Gold and silver are both precious metals that can be used for investment purposes, but it needs to be kept in mind that the two metals have different properties, both physical and economic, that suit different needs. This investment guide helps to explain whether to buy Gold or Silver as an Investment.
Difference in Value
Silver is often a byproduct of the mining non-precious metals such as lead and copper, and is relatively abundant in the earth’s surface. However, its conductivity and bactericidal qualities make it increasingly useful in the electronics industry and in the medical fields and so there is always a demand for silver, which is likely to continue to increase in value.
Gold, on the other hand, generally requires more specialized and expensive mining techniques, but it also has a number of industrial and decorative uses, and as a result it is considered more valuable than silver.
Silver has shown slower growth than gold as a long term investment. As at March 2017, the dollar price per ounce of gold has increased some 88% over the last ten years, whereas the price of silver has increased by approximately only 33%. However, silver rose in value by over 400% between the last quarter of 2008 and the first quarter of 2011, before dropping back to a narrow band about double its 2008 value since mid-2013.
The ratio between the dollar prices of gold and silver per ounce has increased from approximately 48:1 in early 2007 to approximately 68:1 in early 2017, further indicating that gold is the better metal for longer term investment, whereas silver is more of a speculative investment.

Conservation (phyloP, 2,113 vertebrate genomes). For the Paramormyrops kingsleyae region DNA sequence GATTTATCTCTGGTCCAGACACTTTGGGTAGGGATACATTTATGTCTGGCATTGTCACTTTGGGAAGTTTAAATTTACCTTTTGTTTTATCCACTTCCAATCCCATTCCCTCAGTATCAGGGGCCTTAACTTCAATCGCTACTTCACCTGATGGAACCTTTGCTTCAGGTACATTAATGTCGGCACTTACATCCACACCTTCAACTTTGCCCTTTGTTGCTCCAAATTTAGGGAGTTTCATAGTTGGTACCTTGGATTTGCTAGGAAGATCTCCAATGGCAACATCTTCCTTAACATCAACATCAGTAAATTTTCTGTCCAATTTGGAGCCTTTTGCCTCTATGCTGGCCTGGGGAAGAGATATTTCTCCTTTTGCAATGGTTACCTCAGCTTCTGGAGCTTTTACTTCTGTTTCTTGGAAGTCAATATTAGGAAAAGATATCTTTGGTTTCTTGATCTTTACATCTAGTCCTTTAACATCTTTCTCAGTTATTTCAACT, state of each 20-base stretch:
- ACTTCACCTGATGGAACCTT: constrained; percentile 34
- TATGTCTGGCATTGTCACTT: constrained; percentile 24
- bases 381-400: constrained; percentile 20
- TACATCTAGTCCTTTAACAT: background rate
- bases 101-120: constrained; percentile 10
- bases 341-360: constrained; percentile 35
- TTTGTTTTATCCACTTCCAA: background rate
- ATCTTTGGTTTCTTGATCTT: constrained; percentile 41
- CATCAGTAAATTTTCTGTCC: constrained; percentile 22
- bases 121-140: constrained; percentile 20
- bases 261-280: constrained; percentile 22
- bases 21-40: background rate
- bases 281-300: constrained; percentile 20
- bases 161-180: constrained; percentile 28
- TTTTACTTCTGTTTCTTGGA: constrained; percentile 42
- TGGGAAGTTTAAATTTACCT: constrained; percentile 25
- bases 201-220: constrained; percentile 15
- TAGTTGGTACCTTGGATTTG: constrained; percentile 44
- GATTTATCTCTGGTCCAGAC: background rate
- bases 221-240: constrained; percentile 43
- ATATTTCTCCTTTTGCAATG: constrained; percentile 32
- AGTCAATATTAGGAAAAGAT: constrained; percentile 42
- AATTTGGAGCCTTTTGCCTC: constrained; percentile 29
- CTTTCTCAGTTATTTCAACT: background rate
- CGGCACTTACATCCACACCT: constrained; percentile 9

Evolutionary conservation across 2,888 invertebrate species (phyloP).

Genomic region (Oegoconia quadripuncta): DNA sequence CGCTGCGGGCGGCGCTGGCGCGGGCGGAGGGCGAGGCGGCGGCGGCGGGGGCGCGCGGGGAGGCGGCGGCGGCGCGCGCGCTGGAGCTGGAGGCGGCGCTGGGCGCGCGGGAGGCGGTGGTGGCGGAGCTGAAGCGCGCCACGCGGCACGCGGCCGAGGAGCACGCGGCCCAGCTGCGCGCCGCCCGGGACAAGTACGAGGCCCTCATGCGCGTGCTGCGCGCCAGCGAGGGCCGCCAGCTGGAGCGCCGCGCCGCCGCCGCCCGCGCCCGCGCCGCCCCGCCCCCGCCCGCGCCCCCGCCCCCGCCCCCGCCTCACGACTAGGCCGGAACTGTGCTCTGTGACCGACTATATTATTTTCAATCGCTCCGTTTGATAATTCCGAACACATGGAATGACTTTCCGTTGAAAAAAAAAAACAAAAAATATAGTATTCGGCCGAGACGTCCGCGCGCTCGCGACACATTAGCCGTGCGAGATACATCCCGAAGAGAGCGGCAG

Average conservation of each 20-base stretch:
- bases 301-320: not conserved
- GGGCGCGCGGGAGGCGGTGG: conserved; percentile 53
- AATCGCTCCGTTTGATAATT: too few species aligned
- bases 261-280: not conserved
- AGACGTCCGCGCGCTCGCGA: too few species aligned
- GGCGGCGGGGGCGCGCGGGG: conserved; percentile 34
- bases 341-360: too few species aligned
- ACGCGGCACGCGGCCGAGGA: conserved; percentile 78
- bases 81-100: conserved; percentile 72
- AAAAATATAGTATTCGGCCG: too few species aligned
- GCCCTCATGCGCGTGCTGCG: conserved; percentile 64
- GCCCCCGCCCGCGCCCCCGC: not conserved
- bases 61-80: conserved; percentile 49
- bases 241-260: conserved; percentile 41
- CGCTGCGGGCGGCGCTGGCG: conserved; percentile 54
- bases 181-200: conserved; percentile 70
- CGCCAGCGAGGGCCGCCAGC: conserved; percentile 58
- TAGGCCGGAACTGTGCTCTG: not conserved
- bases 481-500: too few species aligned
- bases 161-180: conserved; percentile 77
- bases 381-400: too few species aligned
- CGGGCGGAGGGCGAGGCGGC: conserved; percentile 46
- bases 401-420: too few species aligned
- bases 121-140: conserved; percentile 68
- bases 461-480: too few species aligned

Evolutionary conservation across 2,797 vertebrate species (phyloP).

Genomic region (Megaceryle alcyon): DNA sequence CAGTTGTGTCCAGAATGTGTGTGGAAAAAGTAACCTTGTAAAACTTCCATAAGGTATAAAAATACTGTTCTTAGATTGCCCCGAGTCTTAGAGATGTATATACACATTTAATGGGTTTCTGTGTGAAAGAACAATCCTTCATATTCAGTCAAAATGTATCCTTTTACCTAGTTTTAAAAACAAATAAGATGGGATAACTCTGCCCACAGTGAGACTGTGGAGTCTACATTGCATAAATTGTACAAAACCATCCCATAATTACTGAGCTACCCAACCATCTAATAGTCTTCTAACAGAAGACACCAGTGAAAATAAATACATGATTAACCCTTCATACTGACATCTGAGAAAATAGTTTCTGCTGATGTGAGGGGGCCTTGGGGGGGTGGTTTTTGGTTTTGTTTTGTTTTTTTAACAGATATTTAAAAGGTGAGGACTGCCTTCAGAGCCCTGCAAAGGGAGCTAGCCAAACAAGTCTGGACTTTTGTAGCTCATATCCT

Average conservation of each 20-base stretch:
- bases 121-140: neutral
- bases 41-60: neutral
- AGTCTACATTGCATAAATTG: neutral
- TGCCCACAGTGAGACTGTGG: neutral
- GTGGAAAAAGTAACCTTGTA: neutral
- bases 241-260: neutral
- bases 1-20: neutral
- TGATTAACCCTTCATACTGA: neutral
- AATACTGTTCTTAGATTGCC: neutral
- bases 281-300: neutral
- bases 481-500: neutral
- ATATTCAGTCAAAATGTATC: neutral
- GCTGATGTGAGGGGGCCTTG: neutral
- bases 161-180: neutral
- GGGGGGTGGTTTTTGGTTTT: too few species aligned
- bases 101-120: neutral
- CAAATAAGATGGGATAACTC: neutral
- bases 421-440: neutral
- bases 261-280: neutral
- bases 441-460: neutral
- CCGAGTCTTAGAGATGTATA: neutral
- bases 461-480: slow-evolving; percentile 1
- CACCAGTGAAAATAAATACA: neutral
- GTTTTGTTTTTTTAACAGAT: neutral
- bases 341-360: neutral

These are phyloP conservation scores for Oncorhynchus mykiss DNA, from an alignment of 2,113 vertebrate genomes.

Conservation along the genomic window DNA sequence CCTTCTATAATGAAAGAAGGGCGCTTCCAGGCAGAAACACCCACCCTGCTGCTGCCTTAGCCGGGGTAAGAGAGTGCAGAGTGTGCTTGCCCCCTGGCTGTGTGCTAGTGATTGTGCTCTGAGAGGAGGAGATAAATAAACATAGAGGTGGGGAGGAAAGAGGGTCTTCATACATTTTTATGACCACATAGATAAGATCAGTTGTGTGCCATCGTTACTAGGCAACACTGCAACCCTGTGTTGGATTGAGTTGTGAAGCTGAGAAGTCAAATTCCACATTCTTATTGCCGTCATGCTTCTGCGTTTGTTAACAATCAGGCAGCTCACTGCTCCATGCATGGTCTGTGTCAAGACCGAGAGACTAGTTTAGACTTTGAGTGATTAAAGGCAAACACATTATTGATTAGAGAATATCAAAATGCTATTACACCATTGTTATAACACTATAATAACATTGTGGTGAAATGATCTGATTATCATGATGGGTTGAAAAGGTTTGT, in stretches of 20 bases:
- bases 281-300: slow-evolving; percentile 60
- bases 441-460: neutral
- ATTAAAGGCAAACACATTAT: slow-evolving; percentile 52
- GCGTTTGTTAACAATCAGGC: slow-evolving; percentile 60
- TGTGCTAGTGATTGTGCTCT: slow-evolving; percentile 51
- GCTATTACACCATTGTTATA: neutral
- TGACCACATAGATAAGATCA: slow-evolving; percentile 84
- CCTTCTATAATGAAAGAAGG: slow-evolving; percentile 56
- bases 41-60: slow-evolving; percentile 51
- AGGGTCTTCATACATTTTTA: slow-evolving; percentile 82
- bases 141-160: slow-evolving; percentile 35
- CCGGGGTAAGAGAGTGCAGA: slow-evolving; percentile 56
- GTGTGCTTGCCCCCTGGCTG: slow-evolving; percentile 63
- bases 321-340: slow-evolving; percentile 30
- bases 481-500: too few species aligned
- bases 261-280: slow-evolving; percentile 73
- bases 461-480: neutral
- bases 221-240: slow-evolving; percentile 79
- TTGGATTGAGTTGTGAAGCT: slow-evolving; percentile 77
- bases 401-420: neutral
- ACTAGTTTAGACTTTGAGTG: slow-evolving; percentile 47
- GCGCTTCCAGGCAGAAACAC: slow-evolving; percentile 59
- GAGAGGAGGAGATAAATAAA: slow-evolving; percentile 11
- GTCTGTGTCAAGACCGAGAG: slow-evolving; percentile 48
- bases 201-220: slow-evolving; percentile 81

Difference in Weight
Gold is a more dense and heavier metal than silver and is several times more valuable per unit weight, so it is easier to store and transport $1,500 worth of gold (approximately 1.2oz) than the same value in silver (about 80oz). Nevertheless, both have their uses, since it would be safer to carry around 1oz of silver for everyday trading where an economy is in turmoil, than 1oz of gold.
Silver as a Medium of Exchange
In countries where there is a risk of high or runaway inflation (Zimbabwe comes to mind), it may be easier to use small silver bars or coins as a reliable means of barter and exchange than gold, because silver’s lower value will allow you to buy everyday items without having to receive change in the fast devaluing local currency.
If not a resident in that country, it will, however, be wise to check the regulations before entering the country with silver bullion.
Where an economy is stable, silver can be seen as a form of investment rather than a means of trade. The silver price is more liable to volatility than the gold price, however, making silver more suited for speculative investment, with purchases made when the price is low and profit taking when the price rises. In some countries such as the UK, silver purchases attract taxes of up to 20% in the form of VAT, so it is important to ensure that the increase in value offsets the VAT component when deciding to sell.
However, even though the silver price spikes of 1980 (when the Hunt brothers attempted to corner the silver market) and 2012 have passed, holding onto some silver for the long term is still an option, given its increase in value over the last decade.
Long Term Investment
In the case where gold is too expensive for the new investor, buying silver as a long term investment has its advantages. Continued growth in value is almost assured, as the demand for silver in industrial uses multiplies.
Including both gold and silver in one’s investment portfolio provides a degree of diversification that will spread risk and provide flexibility according to market trends.
It is generally recommended that silver be retained for at least a year to recoup the VAT costs where they apply, but a longer term investment is advised, unless one is an experienced investor who can read the markets well and can judge whether to buy Gold or Silver as an Investment.